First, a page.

Magazine article American Banker

Bucking Trend, Danvers IPO Gets Plenty of Interest

Magazine article American Banker

Bucking Trend, Danvers IPO Gets Plenty of Interest

Article excerpt

Don't tell Danvers Bancorp Inc. that demand for thrift stocks is weak these days.

In an otherwise sour market, the Massachusetts thrift company completed its mutual-to-stock conversion last week without having to go outside its depositor base to sell a single share. That its initial public offering was oversubscribed was surprising at a time when other thrift companies are struggling to sell a minimum number of shares - even after extending offerings to the general public. In recent weeks, several have had to postpone conversions because of lackluster demand.

"We are pleased to be the anomaly," said Kevin T. Bottomley, the chairman, president, and chief executive officer of Danvers and its Danversbank.

He attributed the conversion's success to the fact that Danvers, unlike many converting thrift companies, was not overcapitalized when it went public and could deploy the $171 million it raised quickly. It is common after a conversion for thrifts to have equity-to-assets ratios of 22% to 26%, but Mr. Bottomley said Danvers' ratio is closer to 15%.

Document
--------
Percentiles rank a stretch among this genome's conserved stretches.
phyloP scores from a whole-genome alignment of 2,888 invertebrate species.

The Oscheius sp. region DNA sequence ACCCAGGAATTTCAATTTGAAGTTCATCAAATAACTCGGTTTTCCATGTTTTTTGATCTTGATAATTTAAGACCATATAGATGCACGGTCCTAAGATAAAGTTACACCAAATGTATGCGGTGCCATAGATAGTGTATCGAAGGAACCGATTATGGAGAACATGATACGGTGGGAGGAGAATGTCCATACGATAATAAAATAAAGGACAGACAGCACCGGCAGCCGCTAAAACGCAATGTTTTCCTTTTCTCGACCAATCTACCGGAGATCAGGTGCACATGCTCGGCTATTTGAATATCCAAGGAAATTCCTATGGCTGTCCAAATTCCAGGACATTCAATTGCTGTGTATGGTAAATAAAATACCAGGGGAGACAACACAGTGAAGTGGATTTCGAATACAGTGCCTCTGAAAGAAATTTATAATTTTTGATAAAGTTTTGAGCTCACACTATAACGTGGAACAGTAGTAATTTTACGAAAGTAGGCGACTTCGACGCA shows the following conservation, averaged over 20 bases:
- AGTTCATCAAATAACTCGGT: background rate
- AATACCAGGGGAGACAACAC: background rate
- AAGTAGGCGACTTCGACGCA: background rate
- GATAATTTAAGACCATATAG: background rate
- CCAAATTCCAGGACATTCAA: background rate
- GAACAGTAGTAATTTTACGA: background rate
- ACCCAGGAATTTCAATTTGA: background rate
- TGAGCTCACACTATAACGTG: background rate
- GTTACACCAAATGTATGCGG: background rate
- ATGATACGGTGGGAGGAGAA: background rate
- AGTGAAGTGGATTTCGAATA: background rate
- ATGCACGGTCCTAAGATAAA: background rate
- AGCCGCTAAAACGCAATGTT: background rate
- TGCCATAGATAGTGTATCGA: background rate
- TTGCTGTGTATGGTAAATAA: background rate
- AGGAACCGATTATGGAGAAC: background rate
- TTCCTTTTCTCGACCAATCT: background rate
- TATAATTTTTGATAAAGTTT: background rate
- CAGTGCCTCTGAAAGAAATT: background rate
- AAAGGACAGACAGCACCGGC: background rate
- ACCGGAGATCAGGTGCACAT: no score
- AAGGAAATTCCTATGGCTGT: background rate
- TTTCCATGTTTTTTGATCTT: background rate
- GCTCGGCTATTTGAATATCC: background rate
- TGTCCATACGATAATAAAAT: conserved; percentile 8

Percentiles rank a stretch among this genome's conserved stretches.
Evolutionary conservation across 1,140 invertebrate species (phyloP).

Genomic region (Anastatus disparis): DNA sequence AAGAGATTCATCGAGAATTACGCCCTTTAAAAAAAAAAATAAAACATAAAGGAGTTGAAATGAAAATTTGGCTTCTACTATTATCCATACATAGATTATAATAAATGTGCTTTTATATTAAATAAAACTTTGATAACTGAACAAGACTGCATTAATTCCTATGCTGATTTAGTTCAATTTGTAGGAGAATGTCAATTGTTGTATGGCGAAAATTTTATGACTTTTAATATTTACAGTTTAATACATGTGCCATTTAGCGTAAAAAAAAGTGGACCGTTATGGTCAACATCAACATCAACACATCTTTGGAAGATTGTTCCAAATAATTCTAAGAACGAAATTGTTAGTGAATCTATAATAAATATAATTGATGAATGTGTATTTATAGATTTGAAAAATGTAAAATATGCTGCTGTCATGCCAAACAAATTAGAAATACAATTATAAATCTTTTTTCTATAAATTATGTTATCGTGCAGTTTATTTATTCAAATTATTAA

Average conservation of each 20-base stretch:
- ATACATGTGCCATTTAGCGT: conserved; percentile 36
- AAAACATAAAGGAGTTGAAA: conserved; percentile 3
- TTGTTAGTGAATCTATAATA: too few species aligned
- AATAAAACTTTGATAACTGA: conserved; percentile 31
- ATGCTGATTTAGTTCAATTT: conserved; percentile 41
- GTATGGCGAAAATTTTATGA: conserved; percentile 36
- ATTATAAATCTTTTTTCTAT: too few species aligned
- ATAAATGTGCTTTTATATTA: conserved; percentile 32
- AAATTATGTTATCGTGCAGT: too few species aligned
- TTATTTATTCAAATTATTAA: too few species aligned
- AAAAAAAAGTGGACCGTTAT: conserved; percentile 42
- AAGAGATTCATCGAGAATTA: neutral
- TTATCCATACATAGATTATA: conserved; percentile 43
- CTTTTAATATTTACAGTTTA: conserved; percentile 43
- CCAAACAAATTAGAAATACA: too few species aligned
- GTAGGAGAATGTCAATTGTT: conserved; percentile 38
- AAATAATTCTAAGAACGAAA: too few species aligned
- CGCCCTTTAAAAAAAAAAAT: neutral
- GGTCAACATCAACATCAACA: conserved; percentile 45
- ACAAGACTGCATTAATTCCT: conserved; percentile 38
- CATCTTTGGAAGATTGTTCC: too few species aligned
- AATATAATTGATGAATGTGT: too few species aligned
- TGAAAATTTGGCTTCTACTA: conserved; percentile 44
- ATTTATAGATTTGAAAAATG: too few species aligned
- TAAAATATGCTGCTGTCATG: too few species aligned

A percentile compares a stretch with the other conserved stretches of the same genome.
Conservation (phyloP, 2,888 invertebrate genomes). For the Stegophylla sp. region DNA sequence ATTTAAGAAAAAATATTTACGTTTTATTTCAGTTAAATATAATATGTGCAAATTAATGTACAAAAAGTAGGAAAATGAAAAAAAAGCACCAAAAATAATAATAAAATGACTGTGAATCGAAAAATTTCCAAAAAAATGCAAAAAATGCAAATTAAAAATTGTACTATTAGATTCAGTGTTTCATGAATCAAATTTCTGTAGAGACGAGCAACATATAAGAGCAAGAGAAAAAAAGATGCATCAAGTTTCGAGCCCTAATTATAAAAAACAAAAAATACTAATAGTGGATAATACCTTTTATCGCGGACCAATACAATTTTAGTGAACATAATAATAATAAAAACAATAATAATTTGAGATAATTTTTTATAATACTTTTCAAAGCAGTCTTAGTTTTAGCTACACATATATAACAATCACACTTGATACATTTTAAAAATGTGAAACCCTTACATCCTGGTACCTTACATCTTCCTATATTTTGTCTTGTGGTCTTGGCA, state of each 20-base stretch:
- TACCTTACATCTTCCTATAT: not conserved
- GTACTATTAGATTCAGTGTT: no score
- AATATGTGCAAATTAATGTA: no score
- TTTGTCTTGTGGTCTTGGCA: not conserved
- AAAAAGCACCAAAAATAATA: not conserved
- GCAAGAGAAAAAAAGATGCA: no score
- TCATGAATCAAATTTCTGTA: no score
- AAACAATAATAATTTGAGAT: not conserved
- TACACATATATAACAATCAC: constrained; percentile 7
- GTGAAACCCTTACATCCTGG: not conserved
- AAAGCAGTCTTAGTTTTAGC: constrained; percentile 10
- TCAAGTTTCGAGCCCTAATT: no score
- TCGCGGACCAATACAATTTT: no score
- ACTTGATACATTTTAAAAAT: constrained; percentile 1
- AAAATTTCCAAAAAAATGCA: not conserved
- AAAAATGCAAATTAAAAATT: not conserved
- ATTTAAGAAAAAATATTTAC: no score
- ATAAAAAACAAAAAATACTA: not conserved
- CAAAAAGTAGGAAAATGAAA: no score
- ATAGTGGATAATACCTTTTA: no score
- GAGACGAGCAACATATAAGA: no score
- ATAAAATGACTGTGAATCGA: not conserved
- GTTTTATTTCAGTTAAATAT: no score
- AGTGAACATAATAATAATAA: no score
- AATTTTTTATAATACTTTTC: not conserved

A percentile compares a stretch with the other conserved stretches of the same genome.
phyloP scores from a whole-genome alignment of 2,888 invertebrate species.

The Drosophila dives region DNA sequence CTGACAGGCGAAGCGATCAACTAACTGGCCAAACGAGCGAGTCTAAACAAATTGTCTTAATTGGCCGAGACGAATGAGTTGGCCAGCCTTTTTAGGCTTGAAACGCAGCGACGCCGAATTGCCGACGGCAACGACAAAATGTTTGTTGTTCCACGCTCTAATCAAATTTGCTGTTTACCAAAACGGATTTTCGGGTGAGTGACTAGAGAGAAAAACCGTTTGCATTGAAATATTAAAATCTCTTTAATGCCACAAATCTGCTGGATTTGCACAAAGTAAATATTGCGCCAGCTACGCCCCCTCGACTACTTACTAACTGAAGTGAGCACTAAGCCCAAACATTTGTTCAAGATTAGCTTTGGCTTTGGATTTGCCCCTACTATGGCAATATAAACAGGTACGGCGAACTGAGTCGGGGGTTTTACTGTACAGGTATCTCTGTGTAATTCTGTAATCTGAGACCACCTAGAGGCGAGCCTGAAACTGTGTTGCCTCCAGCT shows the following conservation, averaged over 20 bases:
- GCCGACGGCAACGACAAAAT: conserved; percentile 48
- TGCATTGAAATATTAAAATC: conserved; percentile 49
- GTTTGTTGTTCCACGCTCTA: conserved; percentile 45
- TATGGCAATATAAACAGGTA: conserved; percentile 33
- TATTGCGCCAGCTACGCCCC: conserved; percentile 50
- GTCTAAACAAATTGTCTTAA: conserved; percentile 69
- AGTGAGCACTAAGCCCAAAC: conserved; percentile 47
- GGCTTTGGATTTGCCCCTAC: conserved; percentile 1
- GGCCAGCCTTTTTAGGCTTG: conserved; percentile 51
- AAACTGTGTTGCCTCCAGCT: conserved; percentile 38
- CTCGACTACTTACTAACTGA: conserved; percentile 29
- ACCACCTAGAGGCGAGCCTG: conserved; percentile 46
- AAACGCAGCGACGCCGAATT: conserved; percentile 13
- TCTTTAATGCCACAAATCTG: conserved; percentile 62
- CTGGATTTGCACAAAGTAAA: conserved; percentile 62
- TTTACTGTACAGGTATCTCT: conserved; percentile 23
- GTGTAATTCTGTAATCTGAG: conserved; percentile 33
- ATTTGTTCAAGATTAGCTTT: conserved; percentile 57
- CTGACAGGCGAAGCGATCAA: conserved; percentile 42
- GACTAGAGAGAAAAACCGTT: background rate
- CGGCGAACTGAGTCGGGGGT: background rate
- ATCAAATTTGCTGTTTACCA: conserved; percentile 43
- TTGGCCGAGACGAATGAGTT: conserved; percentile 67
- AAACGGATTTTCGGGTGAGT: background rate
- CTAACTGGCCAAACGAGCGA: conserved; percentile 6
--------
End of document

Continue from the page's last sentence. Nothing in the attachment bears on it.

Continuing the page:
Damon DelMonte, an analyst at KBW Inc.'s Keefe, Bruyette & Woods Inc., said he is not surprised that Danvers' offering went well. Danvers has "a good loan mix and a good deposit mix," according to Mr. DelMonte, who does not follow the company but tracks conversions. Only 35% of its deposits are in certificates of deposit, and it has less exposure to residential real estate than other thrift companies, he said.

Mr. Bottomley said commercial and industrial loans make up the largest portion of Danvers' portfolio at 37%, while residential mortgages make up 20%. The rest consists of construction and commercial real estate loans.

"Our business model is clearly already that of a commercial bank, as opposed to the traditional thrift that is driven by residential mortgages," he said.

With the capital it raised, Danvers intends to add loans and branches, Mr. …

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